French clarinetist Louis Sclavis is commonly regarded as one of the world’s finest jazz players on his instrument. For nearly 40 years, he’s readily swapped styles, from free and straight ahead to classical, soundtracks and world jazz. On his latest release “Sources,” he attempts the difficult synthesis of several of these approaches in an intimate, but not understated, chamber setting.
For the recording, Sclavis forms the Atlas Trio with guitarist Gilles Coronado and pianist Benjamin Moussay, both a couple of decades his junior. Their roles in the serpentine musical arrangements are pretty surprising. Generally, in trios without bass or drums, the piano is a natural choice to provide a broad accompanying texture, with deeper bass notes than the guitar and an ability to provide chordal support that’s rhythmically independent of the left hand lines. In the Atlas Trio, Coronado usually chugs gritty patterns in the low regions while Moussay resides mostly in the same area as the leader, brightly keying the sinuous melody lines in unison with his clarinet. Only at climactic moments does the lower register of the piano sound, and the effect, demonstrated on the album-opening “Pres d’Hagondange” is quite rich and compelling. The sonic depth of this technique is markedly reduced when Moussay switches to electric piano on “La Disparation” and “Sous Influences,” but the crunchy texture is well complemented by subtle drum programming on the title track.
“Sources” is an ECM album, and recordings on Germany’s most venerated label are known for a particular house style. Manfred Eicher, the label’s founder and producer of virtually every release, goes for a round, resonant sound that is at times pleasingly ambient and at times excessively tame. Sclavis’s compositions like “A Road To Karaganda” and “Dresseur De Nuages” fit most neatly in ECM’s world-chamber-jazz box, but even at the most avant-garde moments of “Outside of Maps” there’s a regrettable smoothing of the music’s edge.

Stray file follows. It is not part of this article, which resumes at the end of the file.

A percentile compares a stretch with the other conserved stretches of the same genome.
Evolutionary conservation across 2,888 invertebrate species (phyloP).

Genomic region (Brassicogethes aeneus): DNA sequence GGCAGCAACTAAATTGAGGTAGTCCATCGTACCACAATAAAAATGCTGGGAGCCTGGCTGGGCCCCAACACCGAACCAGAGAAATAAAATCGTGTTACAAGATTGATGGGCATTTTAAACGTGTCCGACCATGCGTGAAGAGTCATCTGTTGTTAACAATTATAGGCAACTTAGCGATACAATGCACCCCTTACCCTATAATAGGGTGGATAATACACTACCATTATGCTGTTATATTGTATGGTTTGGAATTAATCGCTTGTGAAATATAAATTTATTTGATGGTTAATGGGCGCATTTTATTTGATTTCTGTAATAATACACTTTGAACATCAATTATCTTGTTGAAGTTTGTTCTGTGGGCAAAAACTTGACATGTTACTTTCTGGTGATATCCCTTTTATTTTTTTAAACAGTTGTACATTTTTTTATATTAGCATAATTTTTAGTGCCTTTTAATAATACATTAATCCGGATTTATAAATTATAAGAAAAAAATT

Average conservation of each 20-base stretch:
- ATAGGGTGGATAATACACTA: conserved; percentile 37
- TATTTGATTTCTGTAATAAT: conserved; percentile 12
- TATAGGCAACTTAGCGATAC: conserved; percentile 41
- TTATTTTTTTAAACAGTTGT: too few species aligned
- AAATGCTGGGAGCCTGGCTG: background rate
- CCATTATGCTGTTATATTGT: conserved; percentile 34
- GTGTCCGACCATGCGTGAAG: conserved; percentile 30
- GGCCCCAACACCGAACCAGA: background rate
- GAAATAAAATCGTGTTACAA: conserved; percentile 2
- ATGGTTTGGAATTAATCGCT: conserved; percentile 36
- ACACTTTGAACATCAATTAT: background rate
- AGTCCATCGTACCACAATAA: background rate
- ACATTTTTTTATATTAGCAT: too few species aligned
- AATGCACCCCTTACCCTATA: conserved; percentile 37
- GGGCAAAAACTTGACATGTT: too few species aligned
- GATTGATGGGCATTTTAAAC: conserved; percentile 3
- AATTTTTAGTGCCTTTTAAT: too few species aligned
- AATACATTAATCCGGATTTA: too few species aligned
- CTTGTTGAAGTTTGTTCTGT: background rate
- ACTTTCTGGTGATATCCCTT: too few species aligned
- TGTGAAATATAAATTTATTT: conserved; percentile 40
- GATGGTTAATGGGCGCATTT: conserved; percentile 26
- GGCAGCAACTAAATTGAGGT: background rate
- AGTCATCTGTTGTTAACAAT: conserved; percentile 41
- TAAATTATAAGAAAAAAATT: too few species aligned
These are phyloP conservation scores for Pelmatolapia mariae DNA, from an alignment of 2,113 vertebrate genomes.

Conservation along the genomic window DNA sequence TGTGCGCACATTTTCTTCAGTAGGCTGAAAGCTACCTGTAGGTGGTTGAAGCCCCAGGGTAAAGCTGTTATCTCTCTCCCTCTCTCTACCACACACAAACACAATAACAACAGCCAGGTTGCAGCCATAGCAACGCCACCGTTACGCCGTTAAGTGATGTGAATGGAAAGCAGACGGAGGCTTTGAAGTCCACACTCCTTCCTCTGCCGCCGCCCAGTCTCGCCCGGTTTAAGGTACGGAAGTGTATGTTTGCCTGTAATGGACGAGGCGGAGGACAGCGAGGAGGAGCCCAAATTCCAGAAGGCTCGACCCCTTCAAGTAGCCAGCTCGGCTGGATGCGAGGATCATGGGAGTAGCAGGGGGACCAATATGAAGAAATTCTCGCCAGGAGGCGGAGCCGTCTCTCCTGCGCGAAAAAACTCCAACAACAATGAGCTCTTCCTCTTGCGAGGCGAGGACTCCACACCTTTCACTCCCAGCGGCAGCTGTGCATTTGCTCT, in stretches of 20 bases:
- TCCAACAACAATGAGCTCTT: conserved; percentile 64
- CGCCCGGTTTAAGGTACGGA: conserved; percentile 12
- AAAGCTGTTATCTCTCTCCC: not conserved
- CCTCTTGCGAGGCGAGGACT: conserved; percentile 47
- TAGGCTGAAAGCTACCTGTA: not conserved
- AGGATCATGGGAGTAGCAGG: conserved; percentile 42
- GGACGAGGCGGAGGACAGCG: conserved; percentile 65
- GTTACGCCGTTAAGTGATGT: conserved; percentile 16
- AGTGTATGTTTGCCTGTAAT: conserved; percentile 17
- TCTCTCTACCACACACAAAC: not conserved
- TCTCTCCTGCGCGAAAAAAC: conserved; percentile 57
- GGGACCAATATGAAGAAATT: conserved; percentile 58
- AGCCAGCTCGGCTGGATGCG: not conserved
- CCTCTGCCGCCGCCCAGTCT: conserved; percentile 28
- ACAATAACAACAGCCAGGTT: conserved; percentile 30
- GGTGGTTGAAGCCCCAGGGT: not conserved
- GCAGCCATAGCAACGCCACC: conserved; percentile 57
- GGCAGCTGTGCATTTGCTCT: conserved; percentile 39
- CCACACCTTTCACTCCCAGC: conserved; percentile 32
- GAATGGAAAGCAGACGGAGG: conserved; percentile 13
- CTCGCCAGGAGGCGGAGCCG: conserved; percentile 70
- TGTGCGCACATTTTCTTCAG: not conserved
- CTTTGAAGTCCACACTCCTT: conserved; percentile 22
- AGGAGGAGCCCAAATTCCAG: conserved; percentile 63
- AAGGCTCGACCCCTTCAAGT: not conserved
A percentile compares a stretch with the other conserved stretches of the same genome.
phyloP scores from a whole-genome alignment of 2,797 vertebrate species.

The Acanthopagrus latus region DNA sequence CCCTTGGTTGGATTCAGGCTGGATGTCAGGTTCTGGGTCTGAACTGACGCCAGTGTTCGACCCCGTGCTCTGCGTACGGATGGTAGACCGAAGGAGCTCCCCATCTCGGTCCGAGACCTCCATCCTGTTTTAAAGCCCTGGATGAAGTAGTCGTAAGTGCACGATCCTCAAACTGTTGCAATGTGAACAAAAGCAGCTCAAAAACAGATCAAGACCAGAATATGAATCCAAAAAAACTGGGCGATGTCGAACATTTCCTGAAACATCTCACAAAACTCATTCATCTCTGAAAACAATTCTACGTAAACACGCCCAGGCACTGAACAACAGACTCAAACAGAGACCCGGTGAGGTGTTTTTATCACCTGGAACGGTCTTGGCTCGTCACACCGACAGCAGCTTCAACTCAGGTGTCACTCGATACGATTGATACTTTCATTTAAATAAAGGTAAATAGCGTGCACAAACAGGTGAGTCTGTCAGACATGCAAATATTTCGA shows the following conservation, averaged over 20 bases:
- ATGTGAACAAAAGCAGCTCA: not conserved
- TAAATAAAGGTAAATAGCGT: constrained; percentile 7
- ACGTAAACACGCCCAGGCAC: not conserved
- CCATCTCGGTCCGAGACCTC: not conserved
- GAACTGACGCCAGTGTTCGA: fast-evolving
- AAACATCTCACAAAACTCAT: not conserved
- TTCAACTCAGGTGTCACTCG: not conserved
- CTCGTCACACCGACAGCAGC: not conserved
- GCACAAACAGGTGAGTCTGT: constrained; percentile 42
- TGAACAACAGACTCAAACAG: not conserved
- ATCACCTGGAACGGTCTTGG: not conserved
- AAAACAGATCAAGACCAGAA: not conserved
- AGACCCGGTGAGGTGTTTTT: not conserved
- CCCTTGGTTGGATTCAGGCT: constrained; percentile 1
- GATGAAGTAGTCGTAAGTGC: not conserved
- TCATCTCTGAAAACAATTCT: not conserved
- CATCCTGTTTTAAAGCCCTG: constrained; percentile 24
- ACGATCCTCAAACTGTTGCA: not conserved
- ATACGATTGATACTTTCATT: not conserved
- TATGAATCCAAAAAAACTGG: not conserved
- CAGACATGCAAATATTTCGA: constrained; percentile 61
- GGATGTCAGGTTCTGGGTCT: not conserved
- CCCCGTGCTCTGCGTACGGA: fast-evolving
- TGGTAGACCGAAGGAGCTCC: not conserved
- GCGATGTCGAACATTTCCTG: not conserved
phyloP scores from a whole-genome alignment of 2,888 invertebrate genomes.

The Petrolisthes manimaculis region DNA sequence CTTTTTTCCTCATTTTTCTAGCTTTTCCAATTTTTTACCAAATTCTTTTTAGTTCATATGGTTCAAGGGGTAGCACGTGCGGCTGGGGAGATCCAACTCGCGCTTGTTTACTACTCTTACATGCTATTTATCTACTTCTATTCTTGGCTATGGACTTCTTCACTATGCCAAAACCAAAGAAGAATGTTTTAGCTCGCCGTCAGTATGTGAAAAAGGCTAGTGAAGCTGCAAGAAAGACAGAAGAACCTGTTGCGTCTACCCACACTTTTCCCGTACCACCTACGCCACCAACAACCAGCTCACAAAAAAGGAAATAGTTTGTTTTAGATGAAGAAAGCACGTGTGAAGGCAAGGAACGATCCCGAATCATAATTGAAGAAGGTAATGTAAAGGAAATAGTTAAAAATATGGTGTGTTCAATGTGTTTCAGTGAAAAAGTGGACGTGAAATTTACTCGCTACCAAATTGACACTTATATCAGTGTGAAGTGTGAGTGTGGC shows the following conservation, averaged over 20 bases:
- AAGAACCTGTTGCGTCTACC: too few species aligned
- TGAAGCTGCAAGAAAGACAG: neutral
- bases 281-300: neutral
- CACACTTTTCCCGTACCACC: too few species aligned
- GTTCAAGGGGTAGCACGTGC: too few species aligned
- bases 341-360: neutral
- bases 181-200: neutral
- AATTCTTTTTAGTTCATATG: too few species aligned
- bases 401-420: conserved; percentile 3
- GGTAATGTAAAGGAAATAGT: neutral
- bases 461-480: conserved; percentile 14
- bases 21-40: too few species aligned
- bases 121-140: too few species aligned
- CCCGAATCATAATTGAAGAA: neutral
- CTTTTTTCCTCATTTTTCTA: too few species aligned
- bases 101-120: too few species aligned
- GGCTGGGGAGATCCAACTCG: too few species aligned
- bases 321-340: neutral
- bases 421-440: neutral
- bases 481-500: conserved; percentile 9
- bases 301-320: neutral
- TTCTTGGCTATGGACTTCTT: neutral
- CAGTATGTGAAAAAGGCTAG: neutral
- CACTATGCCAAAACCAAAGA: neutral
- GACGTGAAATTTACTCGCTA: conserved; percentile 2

Fortunately, the strength of the ensemble is neither novel texture nor border-pushing exploration. Sclavis’s compositions, a natural extension of his film scoring, are the star of the show. They are sophisticated and compact, allowing for a great deal of interaction in and out of the memorable themes. On “Migration,” Moussay and the leader alternately interject brief bursts of baroque improvisation while the other continues to develop the melodies. Coronado slips away from his rhythmic duties to duet with Sclavis on “Quai Sud,” a shift made with the accuracy and sensitivity of a top-class second violinist.
Sclavis manages to pull off this stylistic balancing act through his compositional prowess and the instrumental strength of the Atlas Trio. In the adventure department, it comes off a bit safe and decidedly ECM-flavored. For the creative jazz listener who is more concerned with internal substance than bold artistic statements, “Sources” is well worth a listen or ten.